The battery charging device conducts a slow charging operation when the switch (T.S.) is in an open circuit state. The direct current signal from the rectifier circuit initially flows through the battery unit (B) and through a current limiting resistor (R5). The resistor (R5) has a resistance (typically 100 Ω) which is much greater than that of the resistor (R3) (typically less than 100 Ω), thus permitting the resistor (R5) to reduce the value of the direct current signal when the battery charging device is in the slow charging state.

The above described battery charging device may incorporate indicator units, such as light emitting diodes (not shown), so as to indicate if the battery charging device is operating in the fast charging state or in the slow charging state.

The main disadvantage of the above described conventional battery charging device is as follows: Note that the switch (T.S.) is in an open circuit state only when the temperature of the battery unit (B) is greater than or equal to 46 slow charging operation is being conducted, the temperature of the battery unit (B) eventually drops below 46 (T.S.) to close and enable the battery charging device to operate in the fast charging state. The conventional battery charging device is therefore incapable of maintaining the charging operation in the slow charging state when the fast charging operation has been completed.

SUMMARY OF THE INVENTION

Therefore, the objective of the present invention is to provide a battery charging device with fast and slow charging capabilities and which is capable of maintaining the charging operation in the slow charging state when the fast charging operation has been completed.

Accordingly, the preferred embodiment of a battery charging device of the present invention comprises:

a step-down unit which receives an external alternating current line voltage input and which reduces the line voltage input to an appropriate level;

a rectifier unit which receives the reduced line voltage input from the step-down unit and which generates a direct current signal to charge a rechargeable battery unit;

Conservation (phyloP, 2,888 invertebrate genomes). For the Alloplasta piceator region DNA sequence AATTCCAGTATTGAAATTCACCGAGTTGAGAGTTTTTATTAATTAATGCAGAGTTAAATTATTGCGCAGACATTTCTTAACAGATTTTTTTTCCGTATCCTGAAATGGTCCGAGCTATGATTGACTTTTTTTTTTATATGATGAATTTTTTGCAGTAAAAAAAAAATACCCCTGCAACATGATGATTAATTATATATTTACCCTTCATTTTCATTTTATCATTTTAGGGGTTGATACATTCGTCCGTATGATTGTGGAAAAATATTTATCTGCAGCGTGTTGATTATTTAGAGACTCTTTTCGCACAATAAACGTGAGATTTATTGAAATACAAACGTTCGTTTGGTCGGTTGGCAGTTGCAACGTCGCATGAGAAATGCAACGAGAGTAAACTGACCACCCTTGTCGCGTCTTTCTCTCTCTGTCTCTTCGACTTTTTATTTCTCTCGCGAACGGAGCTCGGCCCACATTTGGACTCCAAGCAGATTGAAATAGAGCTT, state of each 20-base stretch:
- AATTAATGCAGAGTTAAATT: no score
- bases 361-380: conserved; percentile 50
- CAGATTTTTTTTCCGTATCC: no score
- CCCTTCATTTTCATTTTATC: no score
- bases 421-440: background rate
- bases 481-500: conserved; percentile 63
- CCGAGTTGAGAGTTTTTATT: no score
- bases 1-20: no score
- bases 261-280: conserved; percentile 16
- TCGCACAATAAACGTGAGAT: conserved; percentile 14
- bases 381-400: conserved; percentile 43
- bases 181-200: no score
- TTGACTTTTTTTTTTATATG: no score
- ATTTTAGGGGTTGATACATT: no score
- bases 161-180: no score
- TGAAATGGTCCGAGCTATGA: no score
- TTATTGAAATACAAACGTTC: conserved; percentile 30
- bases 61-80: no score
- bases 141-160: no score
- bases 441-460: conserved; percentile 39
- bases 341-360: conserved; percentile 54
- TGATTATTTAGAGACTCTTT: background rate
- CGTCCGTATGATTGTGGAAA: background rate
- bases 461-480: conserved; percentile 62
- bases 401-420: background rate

a current limiting means which interconnects serially the rectifier unit and the battery unit; and

a control unit which includes a temperature switch and a high resistance heating unit that is connected across the temperature switch, said switch and said heating unit being provided in a single circuit package, said switch being serially connected to the battery unit and being closed when the temperature of the battery unit is below a predetermined limit, said switch being opened to permit the direct current signal to flow through the heating unit when the temperature of the battery unit reaches the predetermined limit, said heating unit reducing the value of the direct current signal and generating heat which is sufficient to maintain the switch in an open circuit state when the direct current signal flows therethrough.

BRIEF DESCRIPTION OF THE DRAWINGS

Other features and advantages of the present invention will become apparent in the following detailed description of the preferred embodiment, with reference to the accompanying drawings, of which:

FIG. 1 is a schematic electrical circuit diagram of a conventional battery charging device with fast and slow charging capabilities; and

FIG. 2 is a schematic electrical circuit diagram of the preferred embodiment of a battery charging device according to the present invention.

DETAILED DESCRIPTION OF THE PREFERRED EMBODIMENT